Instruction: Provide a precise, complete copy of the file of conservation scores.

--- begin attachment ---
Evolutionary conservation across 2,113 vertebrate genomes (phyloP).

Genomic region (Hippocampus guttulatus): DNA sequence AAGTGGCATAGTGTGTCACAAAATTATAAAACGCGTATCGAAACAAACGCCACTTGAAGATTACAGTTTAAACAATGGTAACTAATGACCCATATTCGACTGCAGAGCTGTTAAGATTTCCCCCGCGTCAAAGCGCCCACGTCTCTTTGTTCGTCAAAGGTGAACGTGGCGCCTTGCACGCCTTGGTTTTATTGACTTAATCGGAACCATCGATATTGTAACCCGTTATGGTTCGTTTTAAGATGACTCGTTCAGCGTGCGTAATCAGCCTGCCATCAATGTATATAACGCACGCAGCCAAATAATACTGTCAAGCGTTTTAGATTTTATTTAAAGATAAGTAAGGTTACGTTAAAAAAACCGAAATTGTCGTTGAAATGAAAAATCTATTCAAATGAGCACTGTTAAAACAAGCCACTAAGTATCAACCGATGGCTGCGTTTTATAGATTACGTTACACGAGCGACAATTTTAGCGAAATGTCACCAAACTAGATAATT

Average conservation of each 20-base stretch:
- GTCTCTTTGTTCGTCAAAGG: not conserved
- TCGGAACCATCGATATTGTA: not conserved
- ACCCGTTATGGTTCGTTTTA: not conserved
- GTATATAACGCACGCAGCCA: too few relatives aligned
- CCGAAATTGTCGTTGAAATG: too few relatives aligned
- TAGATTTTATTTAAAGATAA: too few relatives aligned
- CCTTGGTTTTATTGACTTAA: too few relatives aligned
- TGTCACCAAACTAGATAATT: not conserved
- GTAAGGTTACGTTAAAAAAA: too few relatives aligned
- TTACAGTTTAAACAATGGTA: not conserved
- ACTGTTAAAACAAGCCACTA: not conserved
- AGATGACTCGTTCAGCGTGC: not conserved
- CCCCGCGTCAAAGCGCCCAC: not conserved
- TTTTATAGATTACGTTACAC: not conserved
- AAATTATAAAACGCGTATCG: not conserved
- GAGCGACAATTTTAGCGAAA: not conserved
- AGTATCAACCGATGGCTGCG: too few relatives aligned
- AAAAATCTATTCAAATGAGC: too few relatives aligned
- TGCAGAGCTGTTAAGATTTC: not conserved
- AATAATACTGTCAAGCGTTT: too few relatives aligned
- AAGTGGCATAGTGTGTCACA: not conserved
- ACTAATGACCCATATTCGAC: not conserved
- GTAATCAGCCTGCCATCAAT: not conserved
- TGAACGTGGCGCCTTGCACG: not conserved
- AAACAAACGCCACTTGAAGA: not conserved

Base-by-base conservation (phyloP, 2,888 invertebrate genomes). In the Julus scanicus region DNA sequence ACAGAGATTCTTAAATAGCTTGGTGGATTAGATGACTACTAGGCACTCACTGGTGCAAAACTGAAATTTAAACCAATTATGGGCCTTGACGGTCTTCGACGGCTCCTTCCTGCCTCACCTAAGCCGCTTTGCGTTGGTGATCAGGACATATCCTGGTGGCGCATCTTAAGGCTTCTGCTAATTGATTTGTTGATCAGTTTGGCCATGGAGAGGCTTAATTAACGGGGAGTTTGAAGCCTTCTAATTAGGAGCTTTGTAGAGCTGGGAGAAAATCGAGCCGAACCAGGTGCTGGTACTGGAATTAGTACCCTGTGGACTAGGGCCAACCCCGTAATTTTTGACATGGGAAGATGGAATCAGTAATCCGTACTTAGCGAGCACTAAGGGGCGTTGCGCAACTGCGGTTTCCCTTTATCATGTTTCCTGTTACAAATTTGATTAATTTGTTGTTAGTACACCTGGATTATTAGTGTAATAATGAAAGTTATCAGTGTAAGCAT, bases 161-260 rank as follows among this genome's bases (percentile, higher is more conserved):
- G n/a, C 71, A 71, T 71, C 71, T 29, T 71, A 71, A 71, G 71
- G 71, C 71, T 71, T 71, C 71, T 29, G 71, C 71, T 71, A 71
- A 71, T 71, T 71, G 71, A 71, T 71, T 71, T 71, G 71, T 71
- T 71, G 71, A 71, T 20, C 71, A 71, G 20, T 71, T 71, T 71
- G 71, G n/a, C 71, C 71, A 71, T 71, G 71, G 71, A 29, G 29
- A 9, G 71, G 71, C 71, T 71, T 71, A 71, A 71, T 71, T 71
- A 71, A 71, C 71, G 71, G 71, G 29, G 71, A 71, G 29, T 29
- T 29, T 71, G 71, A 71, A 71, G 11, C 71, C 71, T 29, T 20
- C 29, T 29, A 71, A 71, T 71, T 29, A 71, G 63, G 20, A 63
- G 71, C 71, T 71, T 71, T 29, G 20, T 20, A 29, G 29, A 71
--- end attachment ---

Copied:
Evolutionary conservation across 2,113 vertebrate genomes (phyloP).

Genomic region (Hippocampus guttulatus): DNA sequence AAGTGGCATAGTGTGTCACAAAATTATAAAACGCGTATCGAAACAAACGCCACTTGAAGATTACAGTTTAAACAATGGTAACTAATGACCCATATTCGACTGCAGAGCTGTTAAGATTTCCCCCGCGTCAAAGCGCCCACGTCTCTTTGTTCGTCAAAGGTGAACGTGGCGCCTTGCACGCCTTGGTTTTATTGACTTAATCGGAACCATCGATATTGTAACCCGTTATGGTTCGTTTTAAGATGACTCGTTCAGCGTGCGTAATCAGCCTGCCATCAATGTATATAACGCACGCAGCCAAATAATACTGTCAAGCGTTTTAGATTTTATTTAAAGATAAGTAAGGTTACGTTAAAAAAACCGAAATTGTCGTTGAAATGAAAAATCTATTCAAATGAGCACTGTTAAAACAAGCCACTAAGTATCAACCGATGGCTGCGTTTTATAGATTACGTTACACGAGCGACAATTTTAGCGAAATGTCACCAAACTAGATAATT

Average conservation of each 20-base stretch:
- GTCTCTTTGTTCGTCAAAGG: not conserved
- TCGGAACCATCGATATTGTA: not conserved
- ACCCGTTATGGTTCGTTTTA: not conserved
- GTATATAACGCACGCAGCCA: too few relatives aligned
- CCGAAATTGTCGTTGAAATG: too few relatives aligned
- TAGATTTTATTTAAAGATAA: too few relatives aligned
- CCTTGGTTTTATTGACTTAA: too few relatives aligned
- TGTCACCAAACTAGATAATT: not conserved
- GTAAGGTTACGTTAAAAAAA: too few relatives aligned
- TTACAGTTTAAACAATGGTA: not conserved
- ACTGTTAAAACAAGCCACTA: not conserved
- AGATGACTCGTTCAGCGTGC: not conserved
- CCCCGCGTCAAAGCGCCCAC: not conserved
- TTTTATAGATTACGTTACAC: not conserved
- AAATTATAAAACGCGTATCG: not conserved
- GAGCGACAATTTTAGCGAAA: not conserved
- AGTATCAACCGATGGCTGCG: too few relatives aligned
- AAAAATCTATTCAAATGAGC: too few relatives aligned
- TGCAGAGCTGTTAAGATTTC: not conserved
- AATAATACTGTCAAGCGTTT: too few relatives aligned
- AAGTGGCATAGTGTGTCACA: not conserved
- ACTAATGACCCATATTCGAC: not conserved
- GTAATCAGCCTGCCATCAAT: not conserved
- TGAACGTGGCGCCTTGCACG: not conserved
- AAACAAACGCCACTTGAAGA: not conserved

Base-by-base conservation (phyloP, 2,888 invertebrate genomes). In the Julus scanicus region DNA sequence ACAGAGATTCTTAAATAGCTTGGTGGATTAGATGACTACTAGGCACTCACTGGTGCAAAACTGAAATTTAAACCAATTATGGGCCTTGACGGTCTTCGACGGCTCCTTCCTGCCTCACCTAAGCCGCTTTGCGTTGGTGATCAGGACATATCCTGGTGGCGCATCTTAAGGCTTCTGCTAATTGATTTGTTGATCAGTTTGGCCATGGAGAGGCTTAATTAACGGGGAGTTTGAAGCCTTCTAATTAGGAGCTTTGTAGAGCTGGGAGAAAATCGAGCCGAACCAGGTGCTGGTACTGGAATTAGTACCCTGTGGACTAGGGCCAACCCCGTAATTTTTGACATGGGAAGATGGAATCAGTAATCCGTACTTAGCGAGCACTAAGGGGCGTTGCGCAACTGCGGTTTCCCTTTATCATGTTTCCTGTTACAAATTTGATTAATTTGTTGTTAGTACACCTGGATTATTAGTGTAATAATGAAAGTTATCAGTGTAAGCAT, bases 161-260 rank as follows among this genome's bases (percentile, higher is more conserved):
- G n/a, C 71, A 71, T 71, C 71, T 29, T 71, A 71, A 71, G 71
- G 71, C 71, T 71, T 71, C 71, T 29, G 71, C 71, T 71, A 71
- A 71, T 71, T 71, G 71, A 71, T 71, T 71, T 71, G 71, T 71
- T 71, G 71, A 71, T 20, C 71, A 71, G 20, T 71, T 71, T 71
- G 71, G n/a, C 71, C 71, A 71, T 71, G 71, G 71, A 29, G 29
- A 9, G 71, G 71, C 71, T 71, T 71, A 71, A 71, T 71, T 71
- A 71, A 71, C 71, G 71, G 71, G 29, G 71, A 71, G 29, T 29
- T 29, T 71, G 71, A 71, A 71, G 11, C 71, C 71, T 29, T 20
- C 29, T 29, A 71, A 71, T 71, T 29, A 71, G 63, G 20, A 63
- G 71, C 71, T 71, T 71, T 29, G 20, T 20, A 29, G 29, A 71